Savini’s special effects really don’t seem all that impressive especially in this day and age. There is a scene on the infamous raft killing sequence where it is quite obvious that the neck that the shears are cutting through is plastic and not really that of the actor’s. Also during the opening sequence when Cropsy runs out of the cabin while on fire he is not wearing anything on top of his head yet when the camera cuts to an outdoor shot of him it is obvious that the stunt double has something on his head.

I found this to be as bad and as uninspired as all the other Friday the 13th rip-offs. This is good only as a curio at seeing Alexander, Stevens and Hunter in their film debuts.

My Rating: 3 out of 10

Released: May 8, 1981

Runtime: 1Hour 31Minutes

Rated R

Director: Tony Maylam

Studio: Filmways Pictures

Available: DVD, Amazon Instant Video

Yesterday, Today and Tomorrow (1963)

By Richard Winters

My Rating: 8 out of 10

4-Word Review: Gotta love Sophia Loren.

This is a delightful comedy that won the Academy Award in 1964 for best foreign film. It consists of 3 vignettes all starring Sophia Loren and Marcello Mastroianni and directed by the legendary Vittorio De Sica.

The first segment is entitled ‘Adelina’ and is a story about Adelina (Loren) who lives in poverty and sells cigarettes for a living. She is arrested for selling contraband products, but is released when it is found that she is expecting with the condition that six months after she delivers the baby she will be forced to serve her sentence. However, Adelina and her husband Carmine (Mastroianni) decide that the best way to avoid the sentence altogether is by keeping her continuously pregnant. Once she delivers one child she immediately gets pregnant with another, which creates overcrowding as well as an exhausted Carmine.

This segment is original and amusing throughout. Watching them trying to handle and maintain a household with such a large brood has its share of funny moments including one scene where Adelina tries to give one of her petulant children his medication. This setting vividly shows the poor side of Italian society, but unlike De Sica’s neo-realist films of the 40’s this one has a very engaging and even upbeat quality to it. The impoverished townsfolk become like a third character and their resiliency and support of one another proves to be a major plus to the story. Loren is fantastic in every scene she is in and makes this one special. Mastroianni is interesting playing against type as he is usually debonair and sophisticated, but here is simple and dominated.

The second story entitled ‘Anna’ deals with characters on the completely opposite end of the economic spectrum. Anna (Loren) is a spoiled rich woman who in an effort to alleviate her boredom with her husband who spends too much time working she has an affair with Renzo (Mastroianni). Renzo though fears that he is being used and that Anna has no intention of ever leaving her luxurious lifestyle to be with him.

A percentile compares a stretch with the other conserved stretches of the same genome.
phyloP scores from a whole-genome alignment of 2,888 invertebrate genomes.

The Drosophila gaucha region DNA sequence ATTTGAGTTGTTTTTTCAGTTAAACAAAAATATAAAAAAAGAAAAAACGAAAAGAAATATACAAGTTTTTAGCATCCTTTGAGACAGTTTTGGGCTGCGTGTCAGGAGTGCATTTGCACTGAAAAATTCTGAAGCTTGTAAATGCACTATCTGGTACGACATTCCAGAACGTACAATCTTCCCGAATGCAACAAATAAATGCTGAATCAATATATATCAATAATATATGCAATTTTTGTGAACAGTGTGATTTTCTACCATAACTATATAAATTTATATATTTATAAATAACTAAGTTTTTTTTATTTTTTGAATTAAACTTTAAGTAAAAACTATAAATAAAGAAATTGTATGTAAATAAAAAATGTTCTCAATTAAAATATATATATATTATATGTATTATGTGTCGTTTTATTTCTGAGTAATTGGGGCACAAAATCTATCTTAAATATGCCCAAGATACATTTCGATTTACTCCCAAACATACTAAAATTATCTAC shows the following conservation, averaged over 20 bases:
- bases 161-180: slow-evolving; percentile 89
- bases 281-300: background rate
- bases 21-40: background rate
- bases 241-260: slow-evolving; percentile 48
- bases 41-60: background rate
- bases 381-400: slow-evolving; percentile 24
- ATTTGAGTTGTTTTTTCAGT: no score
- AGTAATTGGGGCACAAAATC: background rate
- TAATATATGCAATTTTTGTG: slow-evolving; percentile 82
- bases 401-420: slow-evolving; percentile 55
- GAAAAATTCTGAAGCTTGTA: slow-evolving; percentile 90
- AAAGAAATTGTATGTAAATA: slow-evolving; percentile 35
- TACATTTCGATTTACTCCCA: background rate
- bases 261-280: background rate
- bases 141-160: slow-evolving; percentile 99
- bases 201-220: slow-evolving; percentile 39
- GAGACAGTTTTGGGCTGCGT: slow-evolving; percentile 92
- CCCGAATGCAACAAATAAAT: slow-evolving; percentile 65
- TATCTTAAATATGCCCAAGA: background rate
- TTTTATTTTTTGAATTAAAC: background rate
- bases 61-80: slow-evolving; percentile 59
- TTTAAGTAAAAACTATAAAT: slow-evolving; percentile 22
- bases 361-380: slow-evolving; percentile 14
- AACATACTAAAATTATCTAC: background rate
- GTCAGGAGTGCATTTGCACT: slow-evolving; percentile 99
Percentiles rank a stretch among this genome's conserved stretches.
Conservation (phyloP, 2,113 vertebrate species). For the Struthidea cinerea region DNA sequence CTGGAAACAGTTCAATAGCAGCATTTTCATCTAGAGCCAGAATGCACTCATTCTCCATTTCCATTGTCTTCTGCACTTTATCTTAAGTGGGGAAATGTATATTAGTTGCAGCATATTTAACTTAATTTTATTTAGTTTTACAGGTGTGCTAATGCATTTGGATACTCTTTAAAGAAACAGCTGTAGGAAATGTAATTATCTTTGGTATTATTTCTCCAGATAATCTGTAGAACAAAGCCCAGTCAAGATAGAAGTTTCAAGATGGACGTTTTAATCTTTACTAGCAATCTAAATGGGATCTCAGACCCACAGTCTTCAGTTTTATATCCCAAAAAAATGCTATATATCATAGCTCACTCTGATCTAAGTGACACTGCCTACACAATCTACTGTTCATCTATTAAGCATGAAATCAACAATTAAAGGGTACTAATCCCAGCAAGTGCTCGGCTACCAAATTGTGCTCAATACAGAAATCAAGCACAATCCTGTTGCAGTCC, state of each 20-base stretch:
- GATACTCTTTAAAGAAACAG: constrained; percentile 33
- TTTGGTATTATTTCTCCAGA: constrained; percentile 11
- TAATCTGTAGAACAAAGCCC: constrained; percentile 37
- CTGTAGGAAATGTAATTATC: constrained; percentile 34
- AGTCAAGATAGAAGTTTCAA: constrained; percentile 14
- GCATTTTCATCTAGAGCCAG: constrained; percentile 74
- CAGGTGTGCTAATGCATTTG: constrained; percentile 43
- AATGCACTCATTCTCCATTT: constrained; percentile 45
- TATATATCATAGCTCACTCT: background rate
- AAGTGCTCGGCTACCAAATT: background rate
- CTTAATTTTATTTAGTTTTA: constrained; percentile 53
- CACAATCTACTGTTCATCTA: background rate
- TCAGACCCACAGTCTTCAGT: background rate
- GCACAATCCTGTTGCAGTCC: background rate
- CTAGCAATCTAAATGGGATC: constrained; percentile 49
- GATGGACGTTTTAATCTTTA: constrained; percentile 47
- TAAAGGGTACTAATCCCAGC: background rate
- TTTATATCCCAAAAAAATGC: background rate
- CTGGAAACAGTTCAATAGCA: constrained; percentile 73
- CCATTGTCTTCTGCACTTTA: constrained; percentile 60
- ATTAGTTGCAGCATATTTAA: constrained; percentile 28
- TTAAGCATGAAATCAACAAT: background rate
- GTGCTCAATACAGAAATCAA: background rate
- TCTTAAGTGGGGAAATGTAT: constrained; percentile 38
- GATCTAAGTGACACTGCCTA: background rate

All of the action takes place in a Rolls-Royce Silver Cloud III convertible as the two characters discuss their relationship while driving through the streets of Rome. This story is not as lively as the first and the characters aren’t as likable. However, the part where Renzo has an accident with the car and Anna’s reaction to it is quite funny.

The third and final act is entitled ‘Mara’ and deals with a prostitute named Mara (Loren) who becomes interested in Umberto (Gianni Ridolfi) a young man living next door with his Grandmother (Tina Pica) and studying to become a priest. The grandmother does not approve of Mara’s ‘profession’ and openly shuns her causing a major discord between the two, but when Umberto decide to drop out of the seminary the two work together to try and bring him back to his senses.

This story, like the first, has many amusing moments. Loren shows impeccable comic ability. I loved how the character goes from sexy seductress to a woman pleading with Umberto to go back to seminary and escape this ‘wicked world’. The shift between having Mara and the grandmother hating each other to becoming friends is equally funny. Mastroianni doesn’t have as much to do here, but still makes the most of it playing one of Mara’s customers who is just looking for a little sex, but is reluctantly thrown into the middle of the controversy.

This segment became famous at the time for a striptease that Loren does for Mastroianni. However, by today’s standards it is not much and hardly even seemed worth mentioning. I actually thought the part where Loren walks outside wearing nothing more than a towel and provocatively singing a flirtatious song to the young Umberto, who has a face that looks like it had not reached puberty, was much steamier.

My Rating: 8 out of 10

Released: December 19, 1963

Runtime: 1Hour 58Minutes

Rated NR (Not Rated)

Director: Vittorio De Sica

Studio: Embassy Pictures